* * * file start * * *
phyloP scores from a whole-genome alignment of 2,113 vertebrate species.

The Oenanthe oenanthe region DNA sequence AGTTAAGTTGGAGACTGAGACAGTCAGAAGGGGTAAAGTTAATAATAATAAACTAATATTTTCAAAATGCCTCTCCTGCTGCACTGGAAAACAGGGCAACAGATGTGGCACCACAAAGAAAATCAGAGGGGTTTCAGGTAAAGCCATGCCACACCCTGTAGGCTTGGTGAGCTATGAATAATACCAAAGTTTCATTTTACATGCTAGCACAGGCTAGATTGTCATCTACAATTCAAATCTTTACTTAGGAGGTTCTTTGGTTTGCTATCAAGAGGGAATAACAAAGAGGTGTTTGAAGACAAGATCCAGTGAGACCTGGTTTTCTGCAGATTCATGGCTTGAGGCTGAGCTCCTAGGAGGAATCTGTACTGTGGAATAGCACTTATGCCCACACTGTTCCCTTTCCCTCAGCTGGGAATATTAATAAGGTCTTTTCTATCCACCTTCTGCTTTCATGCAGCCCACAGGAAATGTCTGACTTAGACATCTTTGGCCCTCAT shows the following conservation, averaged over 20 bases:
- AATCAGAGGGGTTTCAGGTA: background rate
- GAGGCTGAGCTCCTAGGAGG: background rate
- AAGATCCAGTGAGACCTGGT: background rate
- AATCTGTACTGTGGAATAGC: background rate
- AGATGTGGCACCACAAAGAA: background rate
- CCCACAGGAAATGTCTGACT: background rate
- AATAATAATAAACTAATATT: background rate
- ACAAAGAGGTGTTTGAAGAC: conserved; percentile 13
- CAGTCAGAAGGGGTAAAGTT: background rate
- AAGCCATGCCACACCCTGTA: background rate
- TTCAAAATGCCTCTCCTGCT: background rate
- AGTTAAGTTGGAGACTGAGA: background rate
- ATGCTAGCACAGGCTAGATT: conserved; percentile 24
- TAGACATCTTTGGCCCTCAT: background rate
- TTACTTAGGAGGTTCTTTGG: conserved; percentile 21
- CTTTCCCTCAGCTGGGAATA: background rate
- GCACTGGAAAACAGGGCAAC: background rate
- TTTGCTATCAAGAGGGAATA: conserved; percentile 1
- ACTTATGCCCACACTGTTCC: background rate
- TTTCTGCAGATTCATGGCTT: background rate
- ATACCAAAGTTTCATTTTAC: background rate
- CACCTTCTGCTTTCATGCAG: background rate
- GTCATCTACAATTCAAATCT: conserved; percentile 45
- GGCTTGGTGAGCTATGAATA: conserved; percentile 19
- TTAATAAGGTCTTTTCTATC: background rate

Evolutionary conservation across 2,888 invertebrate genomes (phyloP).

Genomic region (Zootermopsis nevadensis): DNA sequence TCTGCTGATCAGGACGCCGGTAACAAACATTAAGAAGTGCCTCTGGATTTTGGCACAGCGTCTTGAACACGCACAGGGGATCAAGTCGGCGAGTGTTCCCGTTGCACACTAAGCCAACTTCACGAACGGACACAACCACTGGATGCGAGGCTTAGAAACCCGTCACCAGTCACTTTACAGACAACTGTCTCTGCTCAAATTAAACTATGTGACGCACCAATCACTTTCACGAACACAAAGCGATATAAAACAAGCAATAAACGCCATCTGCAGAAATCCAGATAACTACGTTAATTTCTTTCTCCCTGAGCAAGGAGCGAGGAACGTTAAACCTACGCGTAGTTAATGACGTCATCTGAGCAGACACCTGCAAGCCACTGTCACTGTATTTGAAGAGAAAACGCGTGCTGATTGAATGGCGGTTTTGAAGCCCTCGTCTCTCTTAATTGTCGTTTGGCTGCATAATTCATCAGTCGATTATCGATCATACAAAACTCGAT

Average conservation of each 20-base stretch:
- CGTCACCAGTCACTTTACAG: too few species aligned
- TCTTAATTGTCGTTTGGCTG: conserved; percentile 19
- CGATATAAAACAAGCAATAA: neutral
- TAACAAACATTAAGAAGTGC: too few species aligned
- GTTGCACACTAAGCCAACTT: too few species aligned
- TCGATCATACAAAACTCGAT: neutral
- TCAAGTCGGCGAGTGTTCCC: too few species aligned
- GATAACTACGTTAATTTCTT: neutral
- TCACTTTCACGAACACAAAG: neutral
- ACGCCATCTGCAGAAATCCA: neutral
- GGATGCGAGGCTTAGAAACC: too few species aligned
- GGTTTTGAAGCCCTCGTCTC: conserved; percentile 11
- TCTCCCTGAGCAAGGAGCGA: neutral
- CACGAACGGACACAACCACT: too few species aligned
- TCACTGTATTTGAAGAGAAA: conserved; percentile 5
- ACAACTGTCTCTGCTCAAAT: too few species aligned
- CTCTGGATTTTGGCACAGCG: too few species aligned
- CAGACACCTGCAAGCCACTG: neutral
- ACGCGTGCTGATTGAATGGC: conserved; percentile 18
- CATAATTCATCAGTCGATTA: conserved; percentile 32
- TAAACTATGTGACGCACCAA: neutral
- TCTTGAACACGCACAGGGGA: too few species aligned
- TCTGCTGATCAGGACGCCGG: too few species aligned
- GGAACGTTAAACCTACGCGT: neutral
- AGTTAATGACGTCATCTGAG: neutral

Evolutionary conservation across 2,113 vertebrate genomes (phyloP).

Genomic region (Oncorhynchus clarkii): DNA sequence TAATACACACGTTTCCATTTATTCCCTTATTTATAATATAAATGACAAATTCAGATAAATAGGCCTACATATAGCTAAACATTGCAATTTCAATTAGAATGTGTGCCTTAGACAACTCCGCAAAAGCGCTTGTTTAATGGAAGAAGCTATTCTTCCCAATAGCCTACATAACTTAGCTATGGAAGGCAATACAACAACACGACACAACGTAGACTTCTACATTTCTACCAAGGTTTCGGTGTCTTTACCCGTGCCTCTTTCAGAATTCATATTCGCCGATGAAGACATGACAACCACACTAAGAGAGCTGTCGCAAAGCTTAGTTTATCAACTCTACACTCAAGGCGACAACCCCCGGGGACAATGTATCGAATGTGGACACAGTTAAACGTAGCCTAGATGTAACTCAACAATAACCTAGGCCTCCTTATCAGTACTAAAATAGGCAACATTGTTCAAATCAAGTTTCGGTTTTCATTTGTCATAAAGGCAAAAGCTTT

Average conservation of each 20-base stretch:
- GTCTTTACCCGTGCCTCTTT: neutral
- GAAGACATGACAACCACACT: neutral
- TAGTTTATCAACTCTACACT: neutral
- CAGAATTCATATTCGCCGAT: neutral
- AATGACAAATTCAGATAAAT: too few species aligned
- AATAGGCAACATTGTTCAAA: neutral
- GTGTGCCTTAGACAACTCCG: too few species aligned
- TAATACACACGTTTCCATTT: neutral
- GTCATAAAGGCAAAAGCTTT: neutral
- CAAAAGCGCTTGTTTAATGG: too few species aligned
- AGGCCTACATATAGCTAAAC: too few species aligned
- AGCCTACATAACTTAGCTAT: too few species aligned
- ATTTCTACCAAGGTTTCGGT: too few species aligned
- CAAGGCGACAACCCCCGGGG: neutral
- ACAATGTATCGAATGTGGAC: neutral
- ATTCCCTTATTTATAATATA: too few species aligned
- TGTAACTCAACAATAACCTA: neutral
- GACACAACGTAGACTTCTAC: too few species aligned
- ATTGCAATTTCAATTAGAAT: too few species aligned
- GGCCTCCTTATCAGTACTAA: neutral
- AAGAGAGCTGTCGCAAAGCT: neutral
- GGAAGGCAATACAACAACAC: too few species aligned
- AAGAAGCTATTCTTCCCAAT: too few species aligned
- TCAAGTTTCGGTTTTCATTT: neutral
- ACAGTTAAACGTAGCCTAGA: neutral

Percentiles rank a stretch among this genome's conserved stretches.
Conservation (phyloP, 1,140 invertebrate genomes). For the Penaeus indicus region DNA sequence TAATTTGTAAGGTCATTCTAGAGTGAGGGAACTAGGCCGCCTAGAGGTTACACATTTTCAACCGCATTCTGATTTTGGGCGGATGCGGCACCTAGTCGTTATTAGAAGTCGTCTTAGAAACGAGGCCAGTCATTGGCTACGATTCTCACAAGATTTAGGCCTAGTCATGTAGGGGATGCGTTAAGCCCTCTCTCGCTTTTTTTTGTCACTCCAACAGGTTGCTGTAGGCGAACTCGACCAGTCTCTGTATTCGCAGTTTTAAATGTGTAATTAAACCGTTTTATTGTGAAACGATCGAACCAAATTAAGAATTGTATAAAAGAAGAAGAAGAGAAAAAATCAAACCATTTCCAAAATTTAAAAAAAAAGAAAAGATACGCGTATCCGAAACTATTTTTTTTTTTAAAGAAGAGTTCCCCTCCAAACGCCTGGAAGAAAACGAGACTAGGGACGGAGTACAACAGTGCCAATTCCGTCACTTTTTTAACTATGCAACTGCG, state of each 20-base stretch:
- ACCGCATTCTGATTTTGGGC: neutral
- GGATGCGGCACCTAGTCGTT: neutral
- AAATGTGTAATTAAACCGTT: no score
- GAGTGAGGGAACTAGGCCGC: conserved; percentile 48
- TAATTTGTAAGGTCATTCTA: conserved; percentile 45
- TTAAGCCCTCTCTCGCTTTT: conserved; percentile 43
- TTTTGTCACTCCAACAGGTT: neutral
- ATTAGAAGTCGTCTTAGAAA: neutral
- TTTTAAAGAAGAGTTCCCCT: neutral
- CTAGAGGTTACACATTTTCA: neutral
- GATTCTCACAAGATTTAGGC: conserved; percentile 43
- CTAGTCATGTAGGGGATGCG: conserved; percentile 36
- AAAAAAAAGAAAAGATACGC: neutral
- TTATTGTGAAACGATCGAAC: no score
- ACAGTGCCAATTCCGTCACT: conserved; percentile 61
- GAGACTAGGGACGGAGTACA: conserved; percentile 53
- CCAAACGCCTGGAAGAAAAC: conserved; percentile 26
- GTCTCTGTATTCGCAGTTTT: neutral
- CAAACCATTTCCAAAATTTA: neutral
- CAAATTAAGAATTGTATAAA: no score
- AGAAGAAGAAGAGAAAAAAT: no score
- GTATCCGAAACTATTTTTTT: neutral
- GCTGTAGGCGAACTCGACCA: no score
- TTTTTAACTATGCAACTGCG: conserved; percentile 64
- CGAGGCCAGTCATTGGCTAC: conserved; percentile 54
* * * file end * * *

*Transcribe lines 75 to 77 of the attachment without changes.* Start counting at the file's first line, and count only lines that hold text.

- TGTAACTCAACAATAACCTA: neutral
- GACACAACGTAGACTTCTAC: too few species aligned
- ATTGCAATTTCAATTAGAAT: too few species aligned